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Pure Friendship for Individuals with Special Needs
Lorna d'Entremont

Three Special Needs Books They Wished They Had Years Ago

How often do you hear an author say, “I wrote the book I wished I had when my child was first diagnosed”? The three books I recommend this month are written by mothers who raised children with special needs and thankfully, for all the other parents like them, they have channelled their hard-earned knowledge and experience into parenting guide books. These books are motivational, inspirational, and each tells a moving story of raising a child with special needs to adulthood. The authors hope that their journeys  will help others chart their own path with an easier route. Despite your child’s diagnosis, each author has tips on making your child’s life and your family life better. Their messages inspire others to maintain a positive attitude despite their struggles and hardships. Parents will find advice how to manage the day-to-day issues, how to navigate the healthcare system, the education system, and the insurance systems.  Most of all they will find hope knowing they have a resource that will guide them to find support and services.  They will find strength knowing others travelled this route and that they can also.

You Are My Son: A Mother’s Journey On Raising An Autistic ChildYou Are My Son: A Mother’s Journey On Raising An Autistic Child  -By Patricia DeGeyter

-By Patricia DeGeyter The author describes their family’s sometimes challenging journey raising an autistic child to adulthood. Matthew is now a high functioning autistic young man who was on his high school spell bowl team for all four years. During those years he helped them win three state championships but during his childhood it did not seem possible that all this would happen. Patricia DeGeyter explained in our interview, “It was very difficult when Matthew was a young child. He was non-verbal and screamed and cried on a constant basis, mainly if things did not go his way. He never wanted to be held, he always pushed us away and preferred solitary play. At this point, we were also seeing very odd playing behavior. I knew in my gut that something was seriously wrong but we could not pinpoint what it was. I just knew that we were living in two different worlds and immediately had him evaluated. When my Matthew was diagnosed in 1995, we had never heard of autism. That is when my journey started. “ Readers with autistic teens in high school will be able to relate to Matthew’s challenges to fit in. Matthew’s high school years were difficult because of the large size of the high school and the crowded hallways with too much noise.  He felt lonely and isolated with no friends. He was made fun of and it appeared that hardly anyone wanted to accept him. Learning how to communicate appropriately with others was still challenging to Matthew. If you are raising a child with autism, you will appreciate this book. Read the complete review.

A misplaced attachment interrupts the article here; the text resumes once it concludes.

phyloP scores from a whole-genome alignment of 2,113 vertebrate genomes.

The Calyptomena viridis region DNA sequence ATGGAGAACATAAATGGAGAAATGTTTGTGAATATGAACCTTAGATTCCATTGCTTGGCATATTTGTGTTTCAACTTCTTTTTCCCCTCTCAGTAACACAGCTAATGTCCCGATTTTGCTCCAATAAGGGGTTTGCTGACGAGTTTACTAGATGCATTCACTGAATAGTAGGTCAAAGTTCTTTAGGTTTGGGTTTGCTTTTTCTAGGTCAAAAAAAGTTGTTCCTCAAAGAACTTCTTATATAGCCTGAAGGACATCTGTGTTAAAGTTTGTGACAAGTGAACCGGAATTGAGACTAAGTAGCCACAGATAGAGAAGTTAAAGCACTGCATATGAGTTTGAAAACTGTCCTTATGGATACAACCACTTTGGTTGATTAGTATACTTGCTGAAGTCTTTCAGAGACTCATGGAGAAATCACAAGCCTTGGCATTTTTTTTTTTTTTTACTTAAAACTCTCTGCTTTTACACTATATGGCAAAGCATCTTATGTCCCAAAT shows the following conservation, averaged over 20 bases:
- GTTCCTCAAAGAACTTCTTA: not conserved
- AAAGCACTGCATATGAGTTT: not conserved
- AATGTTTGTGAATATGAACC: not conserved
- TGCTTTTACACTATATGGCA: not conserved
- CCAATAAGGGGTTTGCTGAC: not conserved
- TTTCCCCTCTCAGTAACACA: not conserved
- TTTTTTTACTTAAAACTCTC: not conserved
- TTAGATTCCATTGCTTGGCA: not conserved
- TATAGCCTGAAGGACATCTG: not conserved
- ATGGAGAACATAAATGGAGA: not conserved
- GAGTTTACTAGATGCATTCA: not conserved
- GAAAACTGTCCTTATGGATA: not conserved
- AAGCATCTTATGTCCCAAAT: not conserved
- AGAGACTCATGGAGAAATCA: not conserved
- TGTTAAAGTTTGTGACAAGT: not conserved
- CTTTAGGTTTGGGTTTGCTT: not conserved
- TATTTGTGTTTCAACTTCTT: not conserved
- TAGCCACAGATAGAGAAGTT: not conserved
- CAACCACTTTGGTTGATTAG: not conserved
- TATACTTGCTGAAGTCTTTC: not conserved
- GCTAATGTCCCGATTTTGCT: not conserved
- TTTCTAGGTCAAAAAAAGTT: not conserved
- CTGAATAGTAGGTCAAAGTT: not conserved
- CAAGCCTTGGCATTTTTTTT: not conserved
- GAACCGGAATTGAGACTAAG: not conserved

Living with Juvenile Arthritis: A Parent’s GuideLiving with Juvenile Arthritis: A Parent’s Guide by Kimberly Poston Miller